Assembly committee meetings to focus on how to better prepare for big snow events
Southcentral snow removal updates
ANCHORAGE, Alaska (KTUU) - The ample snow this winter has Anchorage Assembly members and Mayor Dave Bronson’s administration agreeing on something: it’s important to look back at the decisions made this winter to see what was done well, and what can be improved upon.
“It’s a balance and this is the nature of the job,” Bronson said. “Yeah, I’m getting a little beat up for it, but that’s my job to take that and find the best path forward.”
Mayor Bronson is calling the snowstorms in early December a once-in-a-lifetime occurrence and says he stands by his decision to not hire extra workers or buy large capital equipment for snow removal.
Assembly Vice Chair Chris Constant disagrees, saying such instances — with storms feeling like they’re overwhelming staff — could easily happen again.
“I think that anyone who suggests that this is the only time this will happen in our lifetime isn’t paying attention to what happening,” Constant said. “It’s our weather. It’s been becoming more and more volatile, rapid changes of temperature, rapid changes of, you know, condensation, snow, rain, and so I think the new norm is that we’ll be seeing more of these.”
Bronson maintains purchasing plowing equipment that the city would only need on a limited basis doesn’t seem worth it to him, and as of this week, he says city municipal street maintenance crews are deep into what they call “haul-out mode.”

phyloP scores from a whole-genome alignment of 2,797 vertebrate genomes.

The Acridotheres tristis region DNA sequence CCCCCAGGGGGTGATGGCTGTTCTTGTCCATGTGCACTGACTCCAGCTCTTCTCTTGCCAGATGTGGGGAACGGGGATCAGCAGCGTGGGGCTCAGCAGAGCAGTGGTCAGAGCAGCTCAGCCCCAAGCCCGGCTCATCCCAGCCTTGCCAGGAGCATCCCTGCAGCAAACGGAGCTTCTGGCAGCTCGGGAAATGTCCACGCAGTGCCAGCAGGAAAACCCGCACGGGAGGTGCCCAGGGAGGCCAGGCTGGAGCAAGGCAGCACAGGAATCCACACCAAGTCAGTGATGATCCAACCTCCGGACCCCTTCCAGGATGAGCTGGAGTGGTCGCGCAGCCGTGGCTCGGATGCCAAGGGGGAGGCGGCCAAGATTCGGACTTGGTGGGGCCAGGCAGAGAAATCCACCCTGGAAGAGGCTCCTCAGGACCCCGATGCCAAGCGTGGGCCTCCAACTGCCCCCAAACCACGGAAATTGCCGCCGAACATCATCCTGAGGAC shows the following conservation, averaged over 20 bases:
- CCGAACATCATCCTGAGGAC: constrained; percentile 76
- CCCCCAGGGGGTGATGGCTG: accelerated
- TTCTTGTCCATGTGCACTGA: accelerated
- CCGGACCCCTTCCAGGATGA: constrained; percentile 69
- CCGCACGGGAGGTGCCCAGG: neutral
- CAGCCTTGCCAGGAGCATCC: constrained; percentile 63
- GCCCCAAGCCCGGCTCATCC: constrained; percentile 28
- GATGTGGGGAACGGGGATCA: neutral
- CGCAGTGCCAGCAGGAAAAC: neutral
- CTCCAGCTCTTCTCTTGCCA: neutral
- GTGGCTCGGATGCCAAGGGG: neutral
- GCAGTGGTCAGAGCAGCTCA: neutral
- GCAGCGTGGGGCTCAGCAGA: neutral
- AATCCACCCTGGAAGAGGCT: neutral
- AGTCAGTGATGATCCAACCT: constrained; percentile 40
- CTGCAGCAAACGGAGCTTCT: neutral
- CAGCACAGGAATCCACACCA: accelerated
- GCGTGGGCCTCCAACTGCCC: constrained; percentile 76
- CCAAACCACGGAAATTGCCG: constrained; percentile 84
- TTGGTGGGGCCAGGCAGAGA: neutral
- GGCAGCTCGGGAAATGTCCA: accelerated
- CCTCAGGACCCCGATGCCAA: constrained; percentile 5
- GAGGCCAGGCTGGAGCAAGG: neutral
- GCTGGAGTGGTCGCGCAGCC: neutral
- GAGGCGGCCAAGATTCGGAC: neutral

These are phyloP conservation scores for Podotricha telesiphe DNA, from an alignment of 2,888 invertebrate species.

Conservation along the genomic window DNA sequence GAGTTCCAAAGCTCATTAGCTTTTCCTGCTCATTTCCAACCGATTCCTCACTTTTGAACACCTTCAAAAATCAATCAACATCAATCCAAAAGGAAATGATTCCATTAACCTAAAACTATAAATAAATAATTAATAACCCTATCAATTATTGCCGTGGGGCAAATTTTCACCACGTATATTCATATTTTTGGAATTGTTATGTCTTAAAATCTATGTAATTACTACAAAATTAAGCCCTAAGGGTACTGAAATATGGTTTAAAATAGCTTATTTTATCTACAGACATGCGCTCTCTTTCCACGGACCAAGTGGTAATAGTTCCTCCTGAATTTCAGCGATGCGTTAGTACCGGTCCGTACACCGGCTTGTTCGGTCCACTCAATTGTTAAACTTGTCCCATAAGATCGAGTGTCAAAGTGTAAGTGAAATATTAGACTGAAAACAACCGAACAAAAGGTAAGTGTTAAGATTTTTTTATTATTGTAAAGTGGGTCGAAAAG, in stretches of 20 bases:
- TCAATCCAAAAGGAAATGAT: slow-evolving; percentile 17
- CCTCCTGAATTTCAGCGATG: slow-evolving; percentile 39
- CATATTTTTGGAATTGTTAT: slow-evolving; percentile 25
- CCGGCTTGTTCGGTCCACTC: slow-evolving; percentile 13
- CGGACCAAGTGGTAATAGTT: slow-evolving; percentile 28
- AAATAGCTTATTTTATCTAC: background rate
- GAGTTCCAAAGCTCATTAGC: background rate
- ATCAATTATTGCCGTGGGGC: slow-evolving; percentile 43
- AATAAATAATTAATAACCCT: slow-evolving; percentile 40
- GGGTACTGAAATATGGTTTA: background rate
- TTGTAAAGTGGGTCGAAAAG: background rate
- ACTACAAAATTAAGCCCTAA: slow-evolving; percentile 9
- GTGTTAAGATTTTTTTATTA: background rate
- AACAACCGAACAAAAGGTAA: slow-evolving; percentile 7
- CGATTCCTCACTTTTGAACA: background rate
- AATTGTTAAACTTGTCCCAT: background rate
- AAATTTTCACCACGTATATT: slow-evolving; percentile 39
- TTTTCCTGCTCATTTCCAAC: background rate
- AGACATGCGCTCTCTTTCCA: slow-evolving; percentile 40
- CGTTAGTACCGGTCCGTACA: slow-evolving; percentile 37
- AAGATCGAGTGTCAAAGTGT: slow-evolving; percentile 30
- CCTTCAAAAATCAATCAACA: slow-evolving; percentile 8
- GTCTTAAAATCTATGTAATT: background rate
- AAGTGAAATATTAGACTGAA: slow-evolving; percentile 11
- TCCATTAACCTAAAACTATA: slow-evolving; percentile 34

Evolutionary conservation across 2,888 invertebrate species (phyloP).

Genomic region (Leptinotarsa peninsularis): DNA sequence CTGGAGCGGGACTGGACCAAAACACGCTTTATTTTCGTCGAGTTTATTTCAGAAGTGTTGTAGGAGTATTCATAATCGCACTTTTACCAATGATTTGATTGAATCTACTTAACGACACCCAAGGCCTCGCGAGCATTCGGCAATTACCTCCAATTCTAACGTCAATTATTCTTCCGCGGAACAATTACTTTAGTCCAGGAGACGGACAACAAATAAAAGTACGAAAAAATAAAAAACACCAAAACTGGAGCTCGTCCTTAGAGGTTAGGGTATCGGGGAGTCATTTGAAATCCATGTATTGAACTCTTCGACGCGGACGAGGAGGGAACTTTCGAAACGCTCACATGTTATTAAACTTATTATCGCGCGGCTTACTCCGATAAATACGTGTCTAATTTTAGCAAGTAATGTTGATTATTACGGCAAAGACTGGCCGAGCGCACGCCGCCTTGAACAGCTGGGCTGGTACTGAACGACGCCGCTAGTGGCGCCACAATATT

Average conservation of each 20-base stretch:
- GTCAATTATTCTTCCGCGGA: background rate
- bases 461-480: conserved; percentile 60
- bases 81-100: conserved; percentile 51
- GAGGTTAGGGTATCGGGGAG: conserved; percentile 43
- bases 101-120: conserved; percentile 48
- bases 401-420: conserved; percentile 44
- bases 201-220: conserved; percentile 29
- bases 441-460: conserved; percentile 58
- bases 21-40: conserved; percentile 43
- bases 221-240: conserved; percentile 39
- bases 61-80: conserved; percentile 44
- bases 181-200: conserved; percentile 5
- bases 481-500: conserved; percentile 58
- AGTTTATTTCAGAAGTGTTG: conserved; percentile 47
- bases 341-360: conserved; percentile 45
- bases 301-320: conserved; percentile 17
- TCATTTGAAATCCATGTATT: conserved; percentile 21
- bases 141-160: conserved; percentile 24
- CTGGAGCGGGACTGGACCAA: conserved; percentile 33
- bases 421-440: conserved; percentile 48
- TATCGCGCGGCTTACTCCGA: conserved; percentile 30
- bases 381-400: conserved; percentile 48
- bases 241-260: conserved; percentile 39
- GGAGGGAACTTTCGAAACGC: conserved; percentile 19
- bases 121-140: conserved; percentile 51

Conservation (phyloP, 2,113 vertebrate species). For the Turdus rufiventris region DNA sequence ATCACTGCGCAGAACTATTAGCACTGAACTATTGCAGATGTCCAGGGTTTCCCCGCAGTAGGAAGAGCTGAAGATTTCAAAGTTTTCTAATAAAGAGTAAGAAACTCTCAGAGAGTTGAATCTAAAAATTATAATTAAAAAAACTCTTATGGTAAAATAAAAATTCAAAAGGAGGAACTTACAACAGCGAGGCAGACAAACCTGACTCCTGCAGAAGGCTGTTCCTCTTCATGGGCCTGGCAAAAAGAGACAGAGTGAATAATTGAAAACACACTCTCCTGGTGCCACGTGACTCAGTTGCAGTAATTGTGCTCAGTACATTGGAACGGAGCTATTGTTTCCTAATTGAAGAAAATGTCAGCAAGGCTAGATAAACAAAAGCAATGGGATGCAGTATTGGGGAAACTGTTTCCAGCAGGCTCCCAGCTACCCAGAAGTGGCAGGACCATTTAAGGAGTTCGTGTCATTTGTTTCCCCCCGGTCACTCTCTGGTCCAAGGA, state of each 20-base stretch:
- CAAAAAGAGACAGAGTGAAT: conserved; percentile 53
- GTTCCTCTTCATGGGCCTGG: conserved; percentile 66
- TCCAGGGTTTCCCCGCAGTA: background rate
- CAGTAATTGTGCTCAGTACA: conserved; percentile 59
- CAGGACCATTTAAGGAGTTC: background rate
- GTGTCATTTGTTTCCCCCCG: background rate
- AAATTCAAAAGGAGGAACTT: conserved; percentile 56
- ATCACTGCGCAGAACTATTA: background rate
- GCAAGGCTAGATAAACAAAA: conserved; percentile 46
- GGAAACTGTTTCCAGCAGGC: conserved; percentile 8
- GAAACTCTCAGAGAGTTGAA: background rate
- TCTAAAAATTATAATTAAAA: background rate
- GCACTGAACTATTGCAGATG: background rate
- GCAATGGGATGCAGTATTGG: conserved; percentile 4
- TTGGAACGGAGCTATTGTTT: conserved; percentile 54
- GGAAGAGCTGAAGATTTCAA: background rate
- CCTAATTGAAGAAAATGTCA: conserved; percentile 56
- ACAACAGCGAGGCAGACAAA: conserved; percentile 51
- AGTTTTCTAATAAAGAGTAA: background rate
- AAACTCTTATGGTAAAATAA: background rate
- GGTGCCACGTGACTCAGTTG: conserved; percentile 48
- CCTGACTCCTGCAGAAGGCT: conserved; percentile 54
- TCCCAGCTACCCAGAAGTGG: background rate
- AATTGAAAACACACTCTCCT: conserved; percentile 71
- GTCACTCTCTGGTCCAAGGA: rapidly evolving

“We’ve plowed the streets, now we have to put the snow somewhere,” Bronson said. “We’ve opened up our snow dumps, we’ve done extra contracting with haulers.”
Bronson says he does want to go back and revisit the planning for winter to see if there are things that can be done better in the future.
There are scheduled Assembly committee meetings Wednesday and Thursday that are set to be centered on snow removal. Assembly member Daniel Volland said he’s invited some people that are either visually impaired or have a disability to voice their opinions at the meetings.
“Really, I think as community members are allowed to share their stories, it will impress upon us the importance of timely snow removal, and that we will prepare for that in advance for next winter,” Volland said.
Volland’s hope is to have a conversation on how to improve snow removal even when there are big snow events and to emphasize how officials can prevent sacrificing any residents’ abilities to navigate the city.
Wednesday’s health policy committee meeting will focus on Anchorage’s 84-hour plow-out system and the effects of snow removal on public health.
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